To call “Iron Fists and Kung Fu Kicks” a documentary on martial arts films is only painting half of the picture. While the movie certainly accomplishes that feat, and admirably so, what’s really at work at its core is the examination it offers of how significant an impact martial arts has made on every aspect of entertainment, and how one development has fed into another.
With a who’s who of experts to guide viewers through the ebb and flow of the history it explores, “Iron Fists and Kung Fu Kicks” is a true Hall of Fame run of everything that martial arts aficionados adore.
“Iron Fists and Kung Fu Kicks” isn’t as much a documentary on martial arts as an entertainment genre than a dissertation on the impact of martial arts on popular culture.
Features Bruce Lee, Billy Jack, Jackie Chan and more…
The movie hits on all the points you’d expect, from the martial arts movie stone age embodied by “Billy Jack”, the rise of Bruce Lee to worldwide fame and the Shaw Brothers era, to Jackie Chan redefining everything about action, stunt work, and pain itself. Where the movie really excels however, is in the attention it gives to the lasting impact of all of these on the culture and climate they were born out of.
Jackie Chan did Parkour before Parkour!
With Bruce Lee and the era of 70’s kung fu schlock arriving, millions of African-Americans would find an unexpected paragon during the Civil Rights movement. Meanwhile, Jackie Chan’s genre-redefining approach to stunts and action filmmaking is pointed to by renown stunt coordinator Jeff Imada as the forerunner to parkour, with the movie immediately segueing to the legendary freerunner to reinforce the point.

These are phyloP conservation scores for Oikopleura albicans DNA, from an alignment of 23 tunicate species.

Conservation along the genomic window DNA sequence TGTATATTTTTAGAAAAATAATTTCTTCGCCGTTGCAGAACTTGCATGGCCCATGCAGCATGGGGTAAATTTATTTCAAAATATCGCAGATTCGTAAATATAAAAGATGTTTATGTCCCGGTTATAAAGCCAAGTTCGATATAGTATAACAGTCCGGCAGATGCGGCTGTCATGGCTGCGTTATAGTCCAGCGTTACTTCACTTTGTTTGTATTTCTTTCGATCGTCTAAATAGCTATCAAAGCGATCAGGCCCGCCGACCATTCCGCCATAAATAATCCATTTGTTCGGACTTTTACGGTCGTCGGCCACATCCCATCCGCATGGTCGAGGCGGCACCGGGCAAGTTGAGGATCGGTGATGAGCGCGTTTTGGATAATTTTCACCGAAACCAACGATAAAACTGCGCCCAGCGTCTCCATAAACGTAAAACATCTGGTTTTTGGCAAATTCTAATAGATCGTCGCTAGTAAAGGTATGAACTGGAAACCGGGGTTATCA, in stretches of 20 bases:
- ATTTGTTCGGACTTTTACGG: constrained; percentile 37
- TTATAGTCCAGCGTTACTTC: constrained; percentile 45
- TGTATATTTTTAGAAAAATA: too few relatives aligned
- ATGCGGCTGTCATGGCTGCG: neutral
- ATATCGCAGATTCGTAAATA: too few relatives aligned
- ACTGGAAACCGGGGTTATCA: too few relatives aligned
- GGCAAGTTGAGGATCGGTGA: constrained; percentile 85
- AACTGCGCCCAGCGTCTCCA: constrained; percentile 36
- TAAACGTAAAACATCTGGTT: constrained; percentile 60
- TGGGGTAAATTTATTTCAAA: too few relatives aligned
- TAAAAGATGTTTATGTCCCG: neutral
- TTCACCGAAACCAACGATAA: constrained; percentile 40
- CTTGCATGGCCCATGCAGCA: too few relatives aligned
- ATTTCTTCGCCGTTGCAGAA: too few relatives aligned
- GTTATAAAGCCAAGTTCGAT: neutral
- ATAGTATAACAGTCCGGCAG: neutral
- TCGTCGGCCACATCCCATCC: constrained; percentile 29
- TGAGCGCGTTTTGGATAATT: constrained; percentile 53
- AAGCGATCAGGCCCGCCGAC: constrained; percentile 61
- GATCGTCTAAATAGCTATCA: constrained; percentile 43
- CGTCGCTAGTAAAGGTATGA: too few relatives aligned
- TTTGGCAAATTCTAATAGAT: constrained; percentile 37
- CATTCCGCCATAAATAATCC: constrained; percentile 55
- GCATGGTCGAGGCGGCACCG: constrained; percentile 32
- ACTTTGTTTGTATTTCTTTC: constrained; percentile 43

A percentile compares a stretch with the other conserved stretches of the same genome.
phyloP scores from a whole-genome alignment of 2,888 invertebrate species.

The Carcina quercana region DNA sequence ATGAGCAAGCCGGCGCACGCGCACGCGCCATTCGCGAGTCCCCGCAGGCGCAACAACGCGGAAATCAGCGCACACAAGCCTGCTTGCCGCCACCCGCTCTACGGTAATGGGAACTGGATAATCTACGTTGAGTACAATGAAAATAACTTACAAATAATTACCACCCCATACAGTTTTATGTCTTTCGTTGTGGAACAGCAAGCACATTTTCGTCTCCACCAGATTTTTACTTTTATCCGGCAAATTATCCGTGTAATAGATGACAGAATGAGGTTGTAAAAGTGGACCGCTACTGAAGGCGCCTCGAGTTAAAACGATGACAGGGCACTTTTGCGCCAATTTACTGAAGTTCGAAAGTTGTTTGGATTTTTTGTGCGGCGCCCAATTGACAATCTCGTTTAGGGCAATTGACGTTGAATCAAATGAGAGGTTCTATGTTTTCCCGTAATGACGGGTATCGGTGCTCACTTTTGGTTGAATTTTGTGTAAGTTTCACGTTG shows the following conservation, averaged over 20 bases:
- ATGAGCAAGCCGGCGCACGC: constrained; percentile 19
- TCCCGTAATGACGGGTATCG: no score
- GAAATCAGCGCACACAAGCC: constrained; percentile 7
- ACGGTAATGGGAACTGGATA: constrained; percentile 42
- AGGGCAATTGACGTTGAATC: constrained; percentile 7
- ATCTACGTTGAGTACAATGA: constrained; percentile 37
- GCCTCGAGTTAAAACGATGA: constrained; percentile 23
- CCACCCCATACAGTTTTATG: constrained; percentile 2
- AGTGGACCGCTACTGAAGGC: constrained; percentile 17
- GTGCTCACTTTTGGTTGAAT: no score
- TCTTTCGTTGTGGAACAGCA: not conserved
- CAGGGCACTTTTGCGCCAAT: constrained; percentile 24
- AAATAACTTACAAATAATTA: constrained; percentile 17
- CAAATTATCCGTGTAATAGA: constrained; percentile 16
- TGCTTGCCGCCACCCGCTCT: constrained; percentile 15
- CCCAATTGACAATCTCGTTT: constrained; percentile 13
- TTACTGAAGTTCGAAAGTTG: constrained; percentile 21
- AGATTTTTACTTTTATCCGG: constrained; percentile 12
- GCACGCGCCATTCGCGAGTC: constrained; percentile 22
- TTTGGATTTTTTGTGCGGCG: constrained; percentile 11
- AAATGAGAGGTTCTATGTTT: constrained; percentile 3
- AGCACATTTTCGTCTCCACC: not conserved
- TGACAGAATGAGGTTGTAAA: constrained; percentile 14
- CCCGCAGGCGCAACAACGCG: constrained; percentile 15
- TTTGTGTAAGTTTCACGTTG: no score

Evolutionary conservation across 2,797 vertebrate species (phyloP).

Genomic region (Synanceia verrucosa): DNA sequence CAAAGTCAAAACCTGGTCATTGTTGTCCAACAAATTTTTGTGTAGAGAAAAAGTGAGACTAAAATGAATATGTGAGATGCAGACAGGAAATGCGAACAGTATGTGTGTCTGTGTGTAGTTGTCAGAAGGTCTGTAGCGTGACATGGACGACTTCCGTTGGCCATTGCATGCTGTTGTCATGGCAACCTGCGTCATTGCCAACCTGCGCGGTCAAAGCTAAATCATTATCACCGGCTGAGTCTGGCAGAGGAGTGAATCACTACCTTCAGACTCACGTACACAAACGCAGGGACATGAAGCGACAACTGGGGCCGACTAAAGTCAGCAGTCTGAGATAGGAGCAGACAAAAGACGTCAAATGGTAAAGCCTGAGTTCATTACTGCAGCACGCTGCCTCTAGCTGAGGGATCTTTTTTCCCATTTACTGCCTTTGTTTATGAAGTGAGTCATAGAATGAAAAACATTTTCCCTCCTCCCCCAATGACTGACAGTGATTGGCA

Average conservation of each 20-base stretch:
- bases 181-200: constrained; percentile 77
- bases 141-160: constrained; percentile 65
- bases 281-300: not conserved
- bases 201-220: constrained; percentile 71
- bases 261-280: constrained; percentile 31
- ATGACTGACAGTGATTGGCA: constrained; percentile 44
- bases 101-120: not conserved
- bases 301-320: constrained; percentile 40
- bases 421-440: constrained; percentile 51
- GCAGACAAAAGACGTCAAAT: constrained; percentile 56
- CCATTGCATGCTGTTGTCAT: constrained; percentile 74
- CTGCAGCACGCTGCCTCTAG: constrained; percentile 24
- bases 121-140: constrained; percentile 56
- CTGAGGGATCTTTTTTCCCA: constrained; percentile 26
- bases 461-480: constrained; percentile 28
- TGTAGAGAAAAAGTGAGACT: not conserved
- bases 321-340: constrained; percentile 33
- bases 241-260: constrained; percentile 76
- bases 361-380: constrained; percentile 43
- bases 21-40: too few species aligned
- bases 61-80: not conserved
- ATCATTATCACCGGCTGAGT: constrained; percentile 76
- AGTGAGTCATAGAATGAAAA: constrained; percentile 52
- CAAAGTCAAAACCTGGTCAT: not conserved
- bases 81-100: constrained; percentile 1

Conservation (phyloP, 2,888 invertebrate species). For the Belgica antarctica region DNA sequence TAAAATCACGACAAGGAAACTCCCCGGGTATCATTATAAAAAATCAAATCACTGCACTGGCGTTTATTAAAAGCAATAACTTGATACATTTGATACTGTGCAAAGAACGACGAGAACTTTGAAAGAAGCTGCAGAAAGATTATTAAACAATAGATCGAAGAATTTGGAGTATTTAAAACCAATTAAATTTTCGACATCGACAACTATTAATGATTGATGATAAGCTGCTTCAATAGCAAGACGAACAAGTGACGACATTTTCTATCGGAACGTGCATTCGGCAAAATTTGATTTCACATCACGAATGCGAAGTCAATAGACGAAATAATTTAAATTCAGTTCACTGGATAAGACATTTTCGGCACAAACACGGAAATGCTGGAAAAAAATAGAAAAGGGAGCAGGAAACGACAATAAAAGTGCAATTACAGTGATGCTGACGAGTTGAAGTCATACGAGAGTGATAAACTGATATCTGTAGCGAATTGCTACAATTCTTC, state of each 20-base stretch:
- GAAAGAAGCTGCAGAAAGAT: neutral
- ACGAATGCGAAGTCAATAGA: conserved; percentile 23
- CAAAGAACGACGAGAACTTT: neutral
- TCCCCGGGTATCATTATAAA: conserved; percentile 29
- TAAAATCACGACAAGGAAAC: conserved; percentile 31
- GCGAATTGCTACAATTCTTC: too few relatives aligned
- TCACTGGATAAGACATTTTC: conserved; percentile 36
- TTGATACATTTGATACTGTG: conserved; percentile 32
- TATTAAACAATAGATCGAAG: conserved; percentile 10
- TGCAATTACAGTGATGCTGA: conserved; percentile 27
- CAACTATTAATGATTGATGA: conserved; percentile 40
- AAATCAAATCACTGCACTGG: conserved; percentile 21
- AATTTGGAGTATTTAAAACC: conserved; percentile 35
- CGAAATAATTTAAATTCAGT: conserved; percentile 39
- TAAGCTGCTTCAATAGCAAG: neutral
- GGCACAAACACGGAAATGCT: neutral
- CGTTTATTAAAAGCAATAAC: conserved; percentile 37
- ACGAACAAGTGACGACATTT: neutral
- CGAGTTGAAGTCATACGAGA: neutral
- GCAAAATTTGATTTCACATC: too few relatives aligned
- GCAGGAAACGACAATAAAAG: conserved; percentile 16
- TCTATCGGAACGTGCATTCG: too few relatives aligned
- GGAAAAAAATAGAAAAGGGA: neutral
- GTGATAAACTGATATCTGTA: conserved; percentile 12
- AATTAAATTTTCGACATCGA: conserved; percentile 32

VHS: A Trip Down Action Memory Lane
The movie touches upon other eras as well, with the rise of VHS being a trip down memory lane worthy of a documentary all on its own. The rise of B-movie stars like Don “The Dragon” Wilson and Cynthia Rothrock leads right into the 21st century’s own subculture of action stars lead by the likes of Scott Adkins.
Billy Blanks’ Tae Bo Movement & YouTube with Amy Johnston & Eric Jacobus
At the same time, it also takes a turn into Billy Blanks’ creation of Tae Bo that took the world by storm in the mid-90’s. The movie also hits upon the advent of YouTube, with Amy Johnston and Eric Jacobus sharing how YouTube videos have opened doors for them that wouldn’t have even existed twenty years ago.
Covering almost any other subject matter, the movie’s approach might come off as scattershot, but in “Iron Fists and Kung Fu Kicks”, it’s the most comprehensive structure the movie could have taken to drive home its thesis that martial arts has found some kind of home in just about everything involving a camera or an internet connection.
Simply for the extensive collection of interviews with authors, stunt people, professional competitors, and everyone in between, “Iron Fists and Kung Fu Kicks” isn’t to be missed. However, what really seals the deal is just how thorough a job the movie does on cementing the spot martial arts has permanently carved out in every corner of popular culture. “Iron Fists and Kung Fu Kicks” is true joy for action lovers and a true rundown to remember!
- The movie was shown at the 2019 Fantastic Fest in Austin, Texas on September 17th, 2019.
- Scott Adkins and Cynthia Rothrock also both appear in the documentary film “In Search of the Last Action Heroes“.
- irector Serge Ou has an extensive background as a documentary filmmaker, including the docu-series “The Story of Australia”, “ANZAC Battlefields” and the documentary “Stranded”.
- “I would never have believed that Keanu Reeves would do kung fu or that a kung fu movie would win an Oscar. That just seemed impossible.” – Mike Leeder (speaking on “The Matrix” and “Crouching Tiger Hidden Dragon”.)
- “How do you appeal to the world? Well, you make yourself the fall guy.” – Eric Jacobus (speaking on Jackie Chan.)
- “Jackie had his own style, and he used his acrobatic abilities and learned how to scale walls quickly or jump over a table and come back, slide on a table, flip over, do things like that, which to me is the precursor to parkour.” – Jeff Imada (speaking on Jackie Chan’s influence on action filmmaking.)
- “This was individuals controlling their entertainment for the first time” – Don “The Dragon” Wilson (referencing the rewind feature of VCR’s during the 90’s.)